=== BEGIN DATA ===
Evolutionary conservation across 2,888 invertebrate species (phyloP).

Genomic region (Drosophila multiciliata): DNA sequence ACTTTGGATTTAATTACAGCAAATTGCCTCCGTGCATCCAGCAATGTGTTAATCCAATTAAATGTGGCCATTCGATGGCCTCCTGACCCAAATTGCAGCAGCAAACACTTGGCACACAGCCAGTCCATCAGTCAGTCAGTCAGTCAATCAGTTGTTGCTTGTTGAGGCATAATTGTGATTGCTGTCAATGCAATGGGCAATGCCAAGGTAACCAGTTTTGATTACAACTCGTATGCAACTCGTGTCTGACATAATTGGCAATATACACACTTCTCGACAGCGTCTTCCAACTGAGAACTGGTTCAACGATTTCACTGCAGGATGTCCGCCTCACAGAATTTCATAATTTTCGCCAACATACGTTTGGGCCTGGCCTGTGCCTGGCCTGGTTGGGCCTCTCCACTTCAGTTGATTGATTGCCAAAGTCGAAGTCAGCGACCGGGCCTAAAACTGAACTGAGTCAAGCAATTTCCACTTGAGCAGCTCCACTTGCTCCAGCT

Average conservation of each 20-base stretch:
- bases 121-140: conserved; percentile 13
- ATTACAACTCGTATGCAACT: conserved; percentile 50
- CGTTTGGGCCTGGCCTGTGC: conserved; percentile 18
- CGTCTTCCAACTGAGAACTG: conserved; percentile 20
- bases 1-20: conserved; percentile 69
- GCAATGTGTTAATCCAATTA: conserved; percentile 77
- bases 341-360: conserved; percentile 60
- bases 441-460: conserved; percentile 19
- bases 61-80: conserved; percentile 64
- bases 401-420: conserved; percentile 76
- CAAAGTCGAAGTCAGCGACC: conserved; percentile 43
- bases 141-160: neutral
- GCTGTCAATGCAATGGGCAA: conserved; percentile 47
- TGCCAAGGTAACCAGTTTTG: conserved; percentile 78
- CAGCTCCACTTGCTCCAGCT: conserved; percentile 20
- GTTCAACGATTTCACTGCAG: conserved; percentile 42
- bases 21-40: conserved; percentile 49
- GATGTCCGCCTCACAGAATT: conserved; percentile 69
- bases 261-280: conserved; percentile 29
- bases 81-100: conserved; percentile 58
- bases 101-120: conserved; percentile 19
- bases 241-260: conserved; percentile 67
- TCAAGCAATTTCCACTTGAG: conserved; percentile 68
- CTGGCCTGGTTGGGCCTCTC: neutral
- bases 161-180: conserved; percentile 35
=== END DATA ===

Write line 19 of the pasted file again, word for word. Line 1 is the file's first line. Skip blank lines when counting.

- GTTCAACGATTTCACTGCAG: conserved; percentile 42